The company has announced its decision to let two ad agencies handle its media buying strategy for North America – Omnicom Media Group and Carat agency, which are both New York based.
The move is part of the company’s ambition to cut costs as the business is set to emerge in a leaner form following the sale of 43 brands to Coty for $12.5bn – a deal that is expected to be finalized in the latter half of next year.
Omnicom gets the largest slice of business
Omnicom’s larger slice of the media management cake will account for the vast majority of P&G’s and US media-buying and planning spend as it entails most of its business in the consumer category.
Omnicom says it has successfully pitched for a media spend valued at approximately $2.7bn. In 2014 P&G spent approximately $4.6bn on advertising in the US, but with cost cutting measures in place and a leaner business model about to emerge, that figure is likely to be significantly less in 2016.
The company began reviewing its media buying strategy earlier this year, and the CFO has previously stated that he wants to reduce media buying and advertising related expenses by $500m, having already made significant cut backs in this area last year.
Some win, some lose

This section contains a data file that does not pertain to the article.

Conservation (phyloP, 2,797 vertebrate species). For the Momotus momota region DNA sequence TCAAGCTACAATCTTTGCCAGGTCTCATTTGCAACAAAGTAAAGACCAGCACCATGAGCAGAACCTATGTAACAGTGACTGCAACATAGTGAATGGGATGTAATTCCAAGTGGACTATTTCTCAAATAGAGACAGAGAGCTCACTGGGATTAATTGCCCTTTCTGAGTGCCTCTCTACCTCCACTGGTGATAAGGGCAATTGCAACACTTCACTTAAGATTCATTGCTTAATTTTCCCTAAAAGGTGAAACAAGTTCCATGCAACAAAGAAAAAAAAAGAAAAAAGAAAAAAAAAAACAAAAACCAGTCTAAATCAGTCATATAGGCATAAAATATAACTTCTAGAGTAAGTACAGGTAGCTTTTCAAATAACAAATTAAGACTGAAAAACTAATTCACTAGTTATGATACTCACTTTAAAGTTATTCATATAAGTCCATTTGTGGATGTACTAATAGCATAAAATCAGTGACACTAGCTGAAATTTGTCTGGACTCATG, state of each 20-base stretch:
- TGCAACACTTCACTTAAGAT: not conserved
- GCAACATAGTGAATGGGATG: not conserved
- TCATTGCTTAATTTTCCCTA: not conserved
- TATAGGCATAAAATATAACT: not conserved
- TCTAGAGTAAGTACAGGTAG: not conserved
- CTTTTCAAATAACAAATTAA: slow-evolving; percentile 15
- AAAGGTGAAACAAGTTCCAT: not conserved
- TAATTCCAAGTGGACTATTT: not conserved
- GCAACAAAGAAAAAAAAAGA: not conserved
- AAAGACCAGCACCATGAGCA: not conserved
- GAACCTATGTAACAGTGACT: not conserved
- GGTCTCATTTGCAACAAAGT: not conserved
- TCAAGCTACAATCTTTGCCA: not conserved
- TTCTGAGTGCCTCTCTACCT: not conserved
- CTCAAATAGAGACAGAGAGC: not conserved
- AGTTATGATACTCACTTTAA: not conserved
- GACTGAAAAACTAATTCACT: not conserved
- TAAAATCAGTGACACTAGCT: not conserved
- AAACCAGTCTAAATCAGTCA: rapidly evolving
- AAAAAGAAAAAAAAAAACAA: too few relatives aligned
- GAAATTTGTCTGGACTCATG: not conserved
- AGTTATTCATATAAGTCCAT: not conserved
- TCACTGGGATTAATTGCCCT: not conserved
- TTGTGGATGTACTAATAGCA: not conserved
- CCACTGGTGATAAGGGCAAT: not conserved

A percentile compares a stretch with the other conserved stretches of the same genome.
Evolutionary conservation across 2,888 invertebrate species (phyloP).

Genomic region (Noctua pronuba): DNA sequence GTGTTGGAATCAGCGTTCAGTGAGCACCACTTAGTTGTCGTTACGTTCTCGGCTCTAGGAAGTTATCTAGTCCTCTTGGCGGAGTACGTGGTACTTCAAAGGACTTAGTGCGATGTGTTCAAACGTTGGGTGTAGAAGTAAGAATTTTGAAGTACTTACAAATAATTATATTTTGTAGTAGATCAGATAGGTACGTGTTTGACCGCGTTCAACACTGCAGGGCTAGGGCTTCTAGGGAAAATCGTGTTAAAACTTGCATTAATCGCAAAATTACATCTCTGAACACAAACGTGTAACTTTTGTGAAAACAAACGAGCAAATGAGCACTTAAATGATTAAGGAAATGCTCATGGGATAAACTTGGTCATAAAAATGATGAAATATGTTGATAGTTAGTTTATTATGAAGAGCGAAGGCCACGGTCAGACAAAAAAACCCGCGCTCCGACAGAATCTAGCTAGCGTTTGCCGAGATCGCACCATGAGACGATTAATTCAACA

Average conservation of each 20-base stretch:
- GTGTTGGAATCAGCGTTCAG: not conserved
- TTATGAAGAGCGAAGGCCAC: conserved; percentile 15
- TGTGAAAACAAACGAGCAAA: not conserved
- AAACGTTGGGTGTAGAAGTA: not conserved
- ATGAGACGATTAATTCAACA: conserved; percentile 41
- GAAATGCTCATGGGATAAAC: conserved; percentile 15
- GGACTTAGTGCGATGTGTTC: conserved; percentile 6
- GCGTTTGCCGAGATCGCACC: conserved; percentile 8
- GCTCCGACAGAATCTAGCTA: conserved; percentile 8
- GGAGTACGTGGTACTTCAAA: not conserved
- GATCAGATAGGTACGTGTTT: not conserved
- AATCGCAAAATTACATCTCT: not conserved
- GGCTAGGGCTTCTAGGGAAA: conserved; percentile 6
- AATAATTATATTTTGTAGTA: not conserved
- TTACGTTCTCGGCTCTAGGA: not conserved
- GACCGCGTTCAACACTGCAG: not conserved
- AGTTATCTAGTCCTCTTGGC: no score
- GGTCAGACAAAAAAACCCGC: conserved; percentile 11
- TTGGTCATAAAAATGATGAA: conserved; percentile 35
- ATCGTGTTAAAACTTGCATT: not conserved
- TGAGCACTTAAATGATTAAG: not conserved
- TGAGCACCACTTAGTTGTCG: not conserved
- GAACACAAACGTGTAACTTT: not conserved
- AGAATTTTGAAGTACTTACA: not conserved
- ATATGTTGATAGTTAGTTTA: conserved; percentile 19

The Carat agency, which is a part of the Dentsu Aegis network, will support the rest of the P&G business categories, which is expected to represent a significantly smaller share of the media buying business in North America.
In an official statement a P&G spokesman said that the new media agency appointments represented a renewed focused on the quality of its media buying and advertising, as well as a consolidation of the operations that would mean greater efficiency.
The appointment of the two agencies is to the detriment of the France-based Publicis group, which has held the bulk of the US media buying business since 1997.
Fall in sales means less money to spend
In the last financial year the evidence has been clear that P&G spending was down, with selling and general expenses falling from $24.7bn to $23.5bn, on the back of sales sliding from $80.5bn to $76.3bn and profits down from $11.6bn to $7.1bn.
A big part of the lower spending has been the reduced campaigns for ads and promotion, with global advertising spend down to $8.3bn in the fiscal year, compared to $9bn in the previous year.
Historically this is a five year low and goes a long way to reflect just how much the company’s place on the global consumer market has been impacted in recent years, although out-going CEO A.G. Lafley has consistently underlined his commitment to advertising in the course of the last year.